NY bill will improve health care, monitor prison staffing levels
The proposed legislation will require state officials to study health care staffing in prisons and issue a report on the issue twice each year
By Reuven Blau
New York Daily News
NEW YORK — Prisoner health care must be significantly improved and staffing levels should be regularly monitored, a state lawmaker said Monday following reports of horrific medical abuses that led to 50 deaths over the past five years.
State Assemblyman Richard Gottfried (D-Manhattan) will introduce legislation to give the state Department of Health more oversight power over prisoner medical treatment. Currently, medical treatment is largely handled internally by the Department of Corrections and Community Supervision.
“People in prison and jail, sort of by definition, are not looked at kindly by most New Yorkers,” Gottfried said. “We also have to realize they are human beings. They are in our custody, and we have a constitutional obligation to protect their health, whether they have done wrong or not.”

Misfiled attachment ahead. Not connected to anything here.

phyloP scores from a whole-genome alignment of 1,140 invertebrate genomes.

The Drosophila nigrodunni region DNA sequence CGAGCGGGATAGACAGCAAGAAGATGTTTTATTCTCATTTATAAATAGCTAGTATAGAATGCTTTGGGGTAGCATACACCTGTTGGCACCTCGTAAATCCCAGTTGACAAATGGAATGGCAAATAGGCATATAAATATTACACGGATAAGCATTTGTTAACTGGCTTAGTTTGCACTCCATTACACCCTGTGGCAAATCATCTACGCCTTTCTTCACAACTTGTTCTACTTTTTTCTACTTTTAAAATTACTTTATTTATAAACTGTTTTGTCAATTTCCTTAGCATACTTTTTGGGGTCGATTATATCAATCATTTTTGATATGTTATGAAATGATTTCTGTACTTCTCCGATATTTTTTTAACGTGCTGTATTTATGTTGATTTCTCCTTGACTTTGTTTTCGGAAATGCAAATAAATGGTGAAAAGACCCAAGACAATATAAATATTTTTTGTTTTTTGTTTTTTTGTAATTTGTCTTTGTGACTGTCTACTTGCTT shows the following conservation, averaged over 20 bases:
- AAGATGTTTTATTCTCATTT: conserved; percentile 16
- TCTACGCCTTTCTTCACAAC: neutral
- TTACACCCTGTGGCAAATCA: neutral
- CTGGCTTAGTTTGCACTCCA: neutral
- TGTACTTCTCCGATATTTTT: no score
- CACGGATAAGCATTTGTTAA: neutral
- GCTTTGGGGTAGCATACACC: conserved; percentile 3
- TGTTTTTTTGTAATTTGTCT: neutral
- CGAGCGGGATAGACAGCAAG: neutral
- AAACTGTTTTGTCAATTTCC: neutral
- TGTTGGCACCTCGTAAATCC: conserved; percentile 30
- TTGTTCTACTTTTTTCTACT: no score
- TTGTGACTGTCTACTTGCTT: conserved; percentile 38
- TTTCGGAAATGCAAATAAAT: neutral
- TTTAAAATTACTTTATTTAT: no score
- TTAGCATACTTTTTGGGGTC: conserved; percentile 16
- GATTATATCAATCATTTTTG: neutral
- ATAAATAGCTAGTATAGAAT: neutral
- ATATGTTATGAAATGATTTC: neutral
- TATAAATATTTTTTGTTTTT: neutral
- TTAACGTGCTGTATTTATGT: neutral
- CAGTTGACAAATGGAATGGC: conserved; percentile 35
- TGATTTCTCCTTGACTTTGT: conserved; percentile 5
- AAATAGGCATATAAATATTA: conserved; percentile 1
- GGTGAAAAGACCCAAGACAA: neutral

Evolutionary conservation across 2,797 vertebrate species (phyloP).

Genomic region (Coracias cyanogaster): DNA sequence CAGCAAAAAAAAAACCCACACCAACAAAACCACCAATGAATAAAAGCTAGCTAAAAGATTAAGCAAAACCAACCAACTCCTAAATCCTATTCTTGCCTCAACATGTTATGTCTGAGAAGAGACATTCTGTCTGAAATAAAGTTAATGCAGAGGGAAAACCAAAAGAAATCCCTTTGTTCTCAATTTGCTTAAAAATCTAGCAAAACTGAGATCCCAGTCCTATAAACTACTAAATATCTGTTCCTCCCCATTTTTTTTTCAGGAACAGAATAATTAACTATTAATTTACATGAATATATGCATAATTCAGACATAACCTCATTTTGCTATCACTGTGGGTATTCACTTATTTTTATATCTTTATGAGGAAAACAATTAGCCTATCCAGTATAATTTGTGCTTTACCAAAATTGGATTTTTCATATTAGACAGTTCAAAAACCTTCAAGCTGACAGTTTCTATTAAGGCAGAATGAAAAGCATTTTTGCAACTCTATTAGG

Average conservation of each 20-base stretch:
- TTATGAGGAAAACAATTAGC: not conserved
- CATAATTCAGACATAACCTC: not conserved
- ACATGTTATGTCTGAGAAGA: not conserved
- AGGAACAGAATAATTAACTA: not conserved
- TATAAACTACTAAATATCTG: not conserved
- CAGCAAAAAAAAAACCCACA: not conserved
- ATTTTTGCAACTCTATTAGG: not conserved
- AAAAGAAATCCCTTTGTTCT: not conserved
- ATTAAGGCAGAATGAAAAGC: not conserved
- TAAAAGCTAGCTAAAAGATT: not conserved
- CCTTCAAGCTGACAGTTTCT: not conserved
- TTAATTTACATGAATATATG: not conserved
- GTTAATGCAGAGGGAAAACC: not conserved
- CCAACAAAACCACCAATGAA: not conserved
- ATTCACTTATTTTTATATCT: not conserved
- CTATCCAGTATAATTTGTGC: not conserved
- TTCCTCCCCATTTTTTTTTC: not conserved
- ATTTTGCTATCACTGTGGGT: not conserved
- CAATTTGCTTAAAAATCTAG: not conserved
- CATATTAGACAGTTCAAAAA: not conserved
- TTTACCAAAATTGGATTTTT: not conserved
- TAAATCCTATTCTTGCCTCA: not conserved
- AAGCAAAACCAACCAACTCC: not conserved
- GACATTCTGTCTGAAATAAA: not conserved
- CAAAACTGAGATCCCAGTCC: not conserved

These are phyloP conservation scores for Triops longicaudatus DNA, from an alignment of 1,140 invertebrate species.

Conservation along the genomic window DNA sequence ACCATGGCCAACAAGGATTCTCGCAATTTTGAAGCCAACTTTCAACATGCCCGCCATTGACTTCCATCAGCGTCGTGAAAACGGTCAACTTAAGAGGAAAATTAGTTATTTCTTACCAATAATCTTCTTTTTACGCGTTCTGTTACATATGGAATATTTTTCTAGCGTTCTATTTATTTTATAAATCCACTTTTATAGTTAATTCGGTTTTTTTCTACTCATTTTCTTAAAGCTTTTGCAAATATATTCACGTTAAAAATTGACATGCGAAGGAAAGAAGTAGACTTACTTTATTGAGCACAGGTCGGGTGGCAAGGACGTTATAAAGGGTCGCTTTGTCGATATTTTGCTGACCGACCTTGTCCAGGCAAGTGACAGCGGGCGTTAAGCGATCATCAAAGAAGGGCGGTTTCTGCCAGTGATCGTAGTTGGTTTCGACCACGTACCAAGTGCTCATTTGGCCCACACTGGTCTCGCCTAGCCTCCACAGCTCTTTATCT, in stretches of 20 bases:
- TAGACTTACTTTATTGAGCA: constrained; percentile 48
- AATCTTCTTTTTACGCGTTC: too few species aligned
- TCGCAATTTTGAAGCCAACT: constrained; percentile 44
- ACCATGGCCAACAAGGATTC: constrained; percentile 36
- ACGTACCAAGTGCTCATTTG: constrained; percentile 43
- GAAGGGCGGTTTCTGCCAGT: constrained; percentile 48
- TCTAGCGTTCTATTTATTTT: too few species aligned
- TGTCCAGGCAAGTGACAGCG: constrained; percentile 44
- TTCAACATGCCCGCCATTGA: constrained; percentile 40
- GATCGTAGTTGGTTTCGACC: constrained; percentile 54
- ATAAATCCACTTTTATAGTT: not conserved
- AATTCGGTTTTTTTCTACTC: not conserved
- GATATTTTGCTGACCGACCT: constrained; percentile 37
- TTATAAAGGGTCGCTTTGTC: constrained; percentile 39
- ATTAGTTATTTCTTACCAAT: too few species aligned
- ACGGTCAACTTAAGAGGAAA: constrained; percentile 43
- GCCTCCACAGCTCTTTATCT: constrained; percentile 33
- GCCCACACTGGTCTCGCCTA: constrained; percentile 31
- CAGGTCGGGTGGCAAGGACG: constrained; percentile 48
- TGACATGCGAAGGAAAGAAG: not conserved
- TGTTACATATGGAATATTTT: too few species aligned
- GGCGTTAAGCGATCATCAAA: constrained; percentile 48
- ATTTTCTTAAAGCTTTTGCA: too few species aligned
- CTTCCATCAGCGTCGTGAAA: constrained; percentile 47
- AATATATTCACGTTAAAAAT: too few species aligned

The Daily News on Monday reported that a state medical review board concluded 50 prisoner deaths may have been prevented had they gotten better health care.
Commission of Correction review panels repeatedly criticized prison medical staff for failing to complete basic checkups and mental health screenings. In multiple cases, doctors and nurses totally discounted prisoner complaints until they were too serious, according to the death probes.
Gottfried’s proposed legislation will also require state officials to study health care staffing in prisons and issue a report on the issue twice each year.
The number of health care practitioners employed by the department shrank by 3%, according to DOCCS. Some doctors are in charge of 500 or more prisoners.
“I think today it is all too easy to ignore inadequate staffing in prisons and jails particularly relating to health care,” Gottfried said. “If DOCCS and the Health Department are required to study and report on it that gets us a lot closer to dealing responsibility with it.”
The legislation was introduced last year but failed to pass the Assembly after it got stuck in the Codes Committee. The bill would also have likely gotten voted down in the GOP-controlled State Senate.
Gottfried believes the Democratic takeover of the Senate will lead to its passing.
In 2009, Gottfried and former State Sen. Thomas Duane passed a similar measure requiring the Department of Health to “conduct annual reviews of HIV and Hepatitis C care” in correctional facilities. That bill, which was signed by former Gov. David Paterson, has been hailed as a success by prison advocates.